As for quantity, for the 9 volts, I took the maximum number of mics we might use in a service or program and doubled it. I figured that they would last as long as the charge cycle would take. So far that’s worked out great. We use AA’s in our student and children’s ministries, and since they last so long, I have a few extras, but basically the batteries last the weekend, then we charge during the week. Horizon sells 10 bay chargers, so we can turn over a lot of batteries in a short time.
We did have one problem with a 10-bay 9V charger about 8 months after we bought it. Four of the bays stopped charging. I called Horizon, they sent me an RMA, and we had it back in about 2 weeks (which was about a week too long, but it didn’t cost me anything). Overall their service was quite good.
My only caveat is that you have to train everyone to change the batteries before the service (especially the 9v ones). When the batteries go, they go quickly. We tried to push the limits with our ULXP series mics because they transmit battery voltage back to the receiver. Problem is if you have 2 bars on the meter, you have between 10-20 minutes before the mic shuts down. It will go from 2 bars to 0 in a minute or two. After having the worship leader’s mic go out a few weeks in a row, we now just change it between every service.
The upside of making the switch was that I saved so much money on batteries that I was able to buy 3 more new wireless mics last year instead of throwing the money in the trash can. If you currently use AA batteries it’s a complete no-brainer to go rechargeable. Get the new 2800 mwh batteries (about $15/4) and a 10 bay charger and you’re all set. If you use 9V’s and can be disciplined enough to change them often, it also makes great sense. You’ll save a ton of money and keep a pile of batteries out of the landfill. As an added bonus, the NiMH rechargeable batteries are not considered hazardous waste like alkalines are. Like I said, save your budget and save the world. What’s not to like?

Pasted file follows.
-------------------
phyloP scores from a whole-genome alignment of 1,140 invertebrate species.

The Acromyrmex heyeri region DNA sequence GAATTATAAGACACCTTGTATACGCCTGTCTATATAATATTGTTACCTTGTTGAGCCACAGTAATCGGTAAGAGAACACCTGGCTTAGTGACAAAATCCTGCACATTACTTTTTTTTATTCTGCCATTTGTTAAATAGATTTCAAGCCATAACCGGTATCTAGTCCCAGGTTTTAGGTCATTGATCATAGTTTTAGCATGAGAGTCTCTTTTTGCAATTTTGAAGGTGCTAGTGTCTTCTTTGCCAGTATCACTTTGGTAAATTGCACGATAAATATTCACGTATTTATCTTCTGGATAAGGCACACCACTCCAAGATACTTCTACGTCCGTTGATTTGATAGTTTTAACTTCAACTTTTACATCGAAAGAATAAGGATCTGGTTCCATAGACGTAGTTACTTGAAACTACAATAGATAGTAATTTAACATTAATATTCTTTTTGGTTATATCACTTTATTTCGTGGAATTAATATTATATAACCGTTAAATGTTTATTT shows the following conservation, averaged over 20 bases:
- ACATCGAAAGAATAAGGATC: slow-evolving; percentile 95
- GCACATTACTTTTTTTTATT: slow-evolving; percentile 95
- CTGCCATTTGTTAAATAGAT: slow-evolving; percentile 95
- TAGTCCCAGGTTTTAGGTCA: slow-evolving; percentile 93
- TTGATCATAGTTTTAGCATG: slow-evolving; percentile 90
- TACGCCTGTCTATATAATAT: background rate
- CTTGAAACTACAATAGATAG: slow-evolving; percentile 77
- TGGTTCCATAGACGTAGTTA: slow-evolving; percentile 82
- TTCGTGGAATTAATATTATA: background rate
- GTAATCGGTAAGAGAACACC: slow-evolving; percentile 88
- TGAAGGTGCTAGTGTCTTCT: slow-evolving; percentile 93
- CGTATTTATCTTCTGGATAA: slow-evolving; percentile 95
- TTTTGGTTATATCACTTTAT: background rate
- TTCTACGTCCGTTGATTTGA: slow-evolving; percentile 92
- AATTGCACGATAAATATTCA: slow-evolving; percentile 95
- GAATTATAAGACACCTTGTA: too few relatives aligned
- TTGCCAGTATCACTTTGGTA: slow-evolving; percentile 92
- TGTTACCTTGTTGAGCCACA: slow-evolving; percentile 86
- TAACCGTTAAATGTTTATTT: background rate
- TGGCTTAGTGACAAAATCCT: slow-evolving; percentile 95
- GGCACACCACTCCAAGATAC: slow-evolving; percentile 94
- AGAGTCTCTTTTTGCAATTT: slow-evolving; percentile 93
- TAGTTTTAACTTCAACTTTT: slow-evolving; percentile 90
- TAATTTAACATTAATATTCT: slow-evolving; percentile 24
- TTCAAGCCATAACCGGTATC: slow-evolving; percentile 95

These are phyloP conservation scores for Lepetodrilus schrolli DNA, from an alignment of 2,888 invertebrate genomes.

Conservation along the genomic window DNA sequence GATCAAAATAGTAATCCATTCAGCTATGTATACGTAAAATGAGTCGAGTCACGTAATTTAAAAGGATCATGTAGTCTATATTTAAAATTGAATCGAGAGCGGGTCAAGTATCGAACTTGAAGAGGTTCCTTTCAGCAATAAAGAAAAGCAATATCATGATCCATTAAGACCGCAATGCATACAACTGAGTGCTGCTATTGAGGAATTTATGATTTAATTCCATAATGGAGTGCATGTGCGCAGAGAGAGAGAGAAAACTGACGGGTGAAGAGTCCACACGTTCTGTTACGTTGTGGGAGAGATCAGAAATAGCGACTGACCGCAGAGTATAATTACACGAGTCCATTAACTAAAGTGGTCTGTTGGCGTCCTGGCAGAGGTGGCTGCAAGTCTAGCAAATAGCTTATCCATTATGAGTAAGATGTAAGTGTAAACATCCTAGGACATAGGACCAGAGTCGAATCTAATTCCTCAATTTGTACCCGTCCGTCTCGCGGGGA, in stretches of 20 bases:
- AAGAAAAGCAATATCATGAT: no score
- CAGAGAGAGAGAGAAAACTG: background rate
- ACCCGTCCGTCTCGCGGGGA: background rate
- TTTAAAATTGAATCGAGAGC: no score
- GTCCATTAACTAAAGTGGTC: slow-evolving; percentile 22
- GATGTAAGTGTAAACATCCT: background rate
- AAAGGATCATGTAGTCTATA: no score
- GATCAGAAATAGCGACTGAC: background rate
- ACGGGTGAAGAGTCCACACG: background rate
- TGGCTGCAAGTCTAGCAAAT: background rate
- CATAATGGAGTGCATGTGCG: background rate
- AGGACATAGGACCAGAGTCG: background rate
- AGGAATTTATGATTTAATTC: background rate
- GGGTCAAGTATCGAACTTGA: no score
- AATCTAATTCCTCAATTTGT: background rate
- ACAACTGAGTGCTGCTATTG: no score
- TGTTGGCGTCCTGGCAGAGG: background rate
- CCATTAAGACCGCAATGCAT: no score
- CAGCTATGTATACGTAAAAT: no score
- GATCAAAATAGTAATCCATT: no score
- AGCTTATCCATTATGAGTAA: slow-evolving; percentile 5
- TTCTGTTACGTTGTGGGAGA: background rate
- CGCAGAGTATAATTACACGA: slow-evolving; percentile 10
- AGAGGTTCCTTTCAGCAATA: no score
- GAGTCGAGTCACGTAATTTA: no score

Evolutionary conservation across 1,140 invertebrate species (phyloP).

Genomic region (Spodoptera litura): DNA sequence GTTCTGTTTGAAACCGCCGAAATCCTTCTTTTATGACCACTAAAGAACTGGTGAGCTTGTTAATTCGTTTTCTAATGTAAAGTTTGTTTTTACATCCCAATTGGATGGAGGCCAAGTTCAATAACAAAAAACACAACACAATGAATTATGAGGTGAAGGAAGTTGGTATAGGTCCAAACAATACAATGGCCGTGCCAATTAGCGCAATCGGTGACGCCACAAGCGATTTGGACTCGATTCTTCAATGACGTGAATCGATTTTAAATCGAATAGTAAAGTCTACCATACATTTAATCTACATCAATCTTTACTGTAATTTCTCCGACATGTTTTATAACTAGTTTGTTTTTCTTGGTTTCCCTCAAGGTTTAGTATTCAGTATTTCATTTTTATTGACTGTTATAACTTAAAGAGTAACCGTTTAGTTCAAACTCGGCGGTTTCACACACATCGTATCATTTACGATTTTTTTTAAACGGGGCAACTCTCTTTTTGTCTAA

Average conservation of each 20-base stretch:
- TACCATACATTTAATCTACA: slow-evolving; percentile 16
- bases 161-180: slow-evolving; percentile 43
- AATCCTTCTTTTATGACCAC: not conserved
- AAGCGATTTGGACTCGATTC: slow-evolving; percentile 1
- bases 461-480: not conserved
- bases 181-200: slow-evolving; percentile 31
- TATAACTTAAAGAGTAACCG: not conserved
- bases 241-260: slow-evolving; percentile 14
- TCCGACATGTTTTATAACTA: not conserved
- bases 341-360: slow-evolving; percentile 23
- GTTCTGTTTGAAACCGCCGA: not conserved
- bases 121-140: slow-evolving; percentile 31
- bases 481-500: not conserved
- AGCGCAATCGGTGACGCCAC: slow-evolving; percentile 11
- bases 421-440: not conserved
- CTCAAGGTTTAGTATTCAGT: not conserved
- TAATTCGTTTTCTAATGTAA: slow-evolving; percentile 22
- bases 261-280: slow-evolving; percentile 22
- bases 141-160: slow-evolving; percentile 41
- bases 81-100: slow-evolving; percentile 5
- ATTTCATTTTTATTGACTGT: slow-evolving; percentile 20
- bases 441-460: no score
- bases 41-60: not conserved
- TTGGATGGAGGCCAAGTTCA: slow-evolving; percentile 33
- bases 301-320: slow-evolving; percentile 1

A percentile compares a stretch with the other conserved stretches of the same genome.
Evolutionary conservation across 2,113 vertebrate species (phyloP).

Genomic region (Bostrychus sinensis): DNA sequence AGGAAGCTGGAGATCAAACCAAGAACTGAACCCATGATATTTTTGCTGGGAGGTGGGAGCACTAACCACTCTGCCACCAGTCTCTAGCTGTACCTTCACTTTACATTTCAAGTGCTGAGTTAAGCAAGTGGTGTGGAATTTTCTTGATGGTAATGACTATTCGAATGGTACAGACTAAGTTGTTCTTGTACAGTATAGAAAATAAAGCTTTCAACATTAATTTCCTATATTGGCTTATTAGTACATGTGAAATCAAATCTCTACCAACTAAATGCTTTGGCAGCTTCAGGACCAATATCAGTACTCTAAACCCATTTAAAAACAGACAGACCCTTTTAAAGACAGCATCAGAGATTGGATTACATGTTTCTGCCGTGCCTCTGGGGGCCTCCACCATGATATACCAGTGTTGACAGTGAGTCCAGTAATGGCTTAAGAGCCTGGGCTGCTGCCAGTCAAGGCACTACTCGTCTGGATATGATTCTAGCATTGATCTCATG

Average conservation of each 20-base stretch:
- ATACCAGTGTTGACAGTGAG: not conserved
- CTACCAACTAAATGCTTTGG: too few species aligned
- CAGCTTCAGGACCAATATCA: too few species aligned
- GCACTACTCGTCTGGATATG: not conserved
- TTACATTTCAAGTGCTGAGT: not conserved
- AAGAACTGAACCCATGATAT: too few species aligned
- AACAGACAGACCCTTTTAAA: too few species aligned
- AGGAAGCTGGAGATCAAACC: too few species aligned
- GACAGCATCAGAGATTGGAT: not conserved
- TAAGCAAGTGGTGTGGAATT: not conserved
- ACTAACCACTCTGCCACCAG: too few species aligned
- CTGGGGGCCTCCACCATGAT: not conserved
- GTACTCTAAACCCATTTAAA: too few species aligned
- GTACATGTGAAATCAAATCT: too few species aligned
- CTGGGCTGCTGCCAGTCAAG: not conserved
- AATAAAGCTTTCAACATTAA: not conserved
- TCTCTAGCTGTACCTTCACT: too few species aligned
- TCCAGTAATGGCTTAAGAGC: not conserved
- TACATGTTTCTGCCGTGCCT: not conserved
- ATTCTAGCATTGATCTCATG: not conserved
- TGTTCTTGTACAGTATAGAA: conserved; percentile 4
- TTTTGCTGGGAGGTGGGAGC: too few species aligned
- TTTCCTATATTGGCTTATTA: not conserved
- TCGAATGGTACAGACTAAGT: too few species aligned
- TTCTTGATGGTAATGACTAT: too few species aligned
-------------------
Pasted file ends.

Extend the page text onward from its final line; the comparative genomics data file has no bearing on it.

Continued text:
It’s been over 2 years now that I’ve been using these batteries and my enthusiasm has not waned. The still work great for us every weekend, and I’ve cut down the number of batteries we buy to a dozen or two per year (instead of 3 dozen a weekend). I will say now that having used both Ansmann’s professional, rack-mount chargers and the more consumer-level desktop ones, that the pro chargers are the way to go. They are several times the cost, but charge much more reliably. The desktop ones have a habit of letting the batteries pop out of the charging bays, and you end up with partially charged (or not at all) batteries. While the pro series are not perfect, they are a lot better.
I’ve also found that rechargeable batteries self-discharge at a faster rate than new alkalines, so it’s important to keep them in the charger. We made it a policy that when pulling batteries for a mic, you take them out of the charger, and immediately fill the empty slots in the charger with spares we keep in the drawer below. That way we always have 32 AAs (we have two 16 slot chargers) and 16 9vs (two 8 bay chargers) ready to go.
The usual disclaimer: I am in no way affiliated or compensated by Horizon Battery or Ansmann. I just really like their stuff.